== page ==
Endurance athletic performance is highly related to a number of factors that can be altered through altitude and hypoxic training including increases in erythrocyte volume, maximal aerobic exercise capacity, capillary density, and economy. Physiological adaptations in response to acute and chronic exposure to hypoxic environments are well documented and range from short-term detrimental effects to longer-term adaptations that can improve performance at altitude and in sea-level competitions. Many altitude and hypoxic training protocols have been developed, employing various combinations of living and training at sea level, low, moderate, and high altitudes and utilizing natural and artificial altitudes, with varying degrees of effectiveness. Several factors have been identified that are associated with individual responses to hypoxic training, and techniques for identifying those athletes most likely to benefit from hypoxic training continue to be investigated. Exposure to sufficiently high altitude (2,000–3,000 m) for more than 12 h/day, while training at lower altitudes, for a minimum of 21 days is recommended. Timing of altitude training related to competition remains under debate, although general recommendations can be considered.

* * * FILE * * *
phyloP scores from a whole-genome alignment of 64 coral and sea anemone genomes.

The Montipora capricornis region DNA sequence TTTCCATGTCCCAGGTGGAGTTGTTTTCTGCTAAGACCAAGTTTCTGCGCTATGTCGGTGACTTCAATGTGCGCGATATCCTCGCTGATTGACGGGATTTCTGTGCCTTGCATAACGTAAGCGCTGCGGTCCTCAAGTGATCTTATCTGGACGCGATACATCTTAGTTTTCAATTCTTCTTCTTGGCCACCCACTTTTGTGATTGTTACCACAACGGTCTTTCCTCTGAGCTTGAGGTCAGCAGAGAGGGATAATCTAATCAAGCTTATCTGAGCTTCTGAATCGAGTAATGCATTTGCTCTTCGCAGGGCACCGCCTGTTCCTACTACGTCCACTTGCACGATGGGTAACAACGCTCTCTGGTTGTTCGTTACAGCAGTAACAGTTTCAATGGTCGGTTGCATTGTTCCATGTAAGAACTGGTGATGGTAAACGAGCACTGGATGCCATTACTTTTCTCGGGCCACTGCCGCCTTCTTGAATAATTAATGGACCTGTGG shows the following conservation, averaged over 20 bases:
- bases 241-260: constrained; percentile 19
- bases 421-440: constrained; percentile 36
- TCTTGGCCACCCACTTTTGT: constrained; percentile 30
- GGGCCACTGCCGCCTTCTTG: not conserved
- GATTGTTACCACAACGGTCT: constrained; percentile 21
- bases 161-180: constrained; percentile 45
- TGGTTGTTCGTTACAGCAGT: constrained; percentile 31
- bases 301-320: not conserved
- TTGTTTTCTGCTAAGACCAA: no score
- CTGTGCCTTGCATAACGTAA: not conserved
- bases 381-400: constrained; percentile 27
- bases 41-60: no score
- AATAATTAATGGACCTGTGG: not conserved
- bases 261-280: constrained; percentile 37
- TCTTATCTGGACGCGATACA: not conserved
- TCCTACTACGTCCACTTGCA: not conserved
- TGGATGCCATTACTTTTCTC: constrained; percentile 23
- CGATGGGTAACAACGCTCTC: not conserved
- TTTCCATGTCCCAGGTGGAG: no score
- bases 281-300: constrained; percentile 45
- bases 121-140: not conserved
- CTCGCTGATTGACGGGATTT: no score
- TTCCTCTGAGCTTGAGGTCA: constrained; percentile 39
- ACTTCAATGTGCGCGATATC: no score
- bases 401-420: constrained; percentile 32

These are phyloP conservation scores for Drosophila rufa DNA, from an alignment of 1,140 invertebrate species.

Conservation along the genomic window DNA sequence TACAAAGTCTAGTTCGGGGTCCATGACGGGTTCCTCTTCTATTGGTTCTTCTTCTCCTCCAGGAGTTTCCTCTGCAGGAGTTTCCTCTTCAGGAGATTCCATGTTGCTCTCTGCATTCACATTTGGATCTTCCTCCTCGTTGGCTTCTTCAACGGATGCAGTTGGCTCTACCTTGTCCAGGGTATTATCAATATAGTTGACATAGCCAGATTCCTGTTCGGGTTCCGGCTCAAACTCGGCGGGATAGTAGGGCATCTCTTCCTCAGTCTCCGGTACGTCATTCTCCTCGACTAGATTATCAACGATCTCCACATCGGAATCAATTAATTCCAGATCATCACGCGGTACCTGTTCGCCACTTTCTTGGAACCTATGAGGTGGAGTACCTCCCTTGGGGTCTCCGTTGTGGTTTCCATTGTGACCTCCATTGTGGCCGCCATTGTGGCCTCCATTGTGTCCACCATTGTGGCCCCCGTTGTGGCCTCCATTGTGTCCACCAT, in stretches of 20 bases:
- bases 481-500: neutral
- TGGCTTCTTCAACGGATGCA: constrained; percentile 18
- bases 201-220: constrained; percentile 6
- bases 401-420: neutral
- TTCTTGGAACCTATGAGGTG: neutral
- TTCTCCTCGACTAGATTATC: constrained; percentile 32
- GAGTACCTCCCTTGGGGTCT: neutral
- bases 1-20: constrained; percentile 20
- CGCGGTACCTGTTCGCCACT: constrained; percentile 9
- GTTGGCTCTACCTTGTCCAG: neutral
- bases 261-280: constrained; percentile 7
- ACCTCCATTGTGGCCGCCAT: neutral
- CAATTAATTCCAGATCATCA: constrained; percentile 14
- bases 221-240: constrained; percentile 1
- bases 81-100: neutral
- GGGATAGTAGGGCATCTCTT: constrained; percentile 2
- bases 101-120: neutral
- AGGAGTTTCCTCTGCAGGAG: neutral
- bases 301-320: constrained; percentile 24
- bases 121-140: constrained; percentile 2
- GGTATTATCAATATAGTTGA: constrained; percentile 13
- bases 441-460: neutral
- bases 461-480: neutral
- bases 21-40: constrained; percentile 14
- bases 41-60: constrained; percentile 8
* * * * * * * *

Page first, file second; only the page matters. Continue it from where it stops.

PubDate: 2015-07-28T20:49:52Z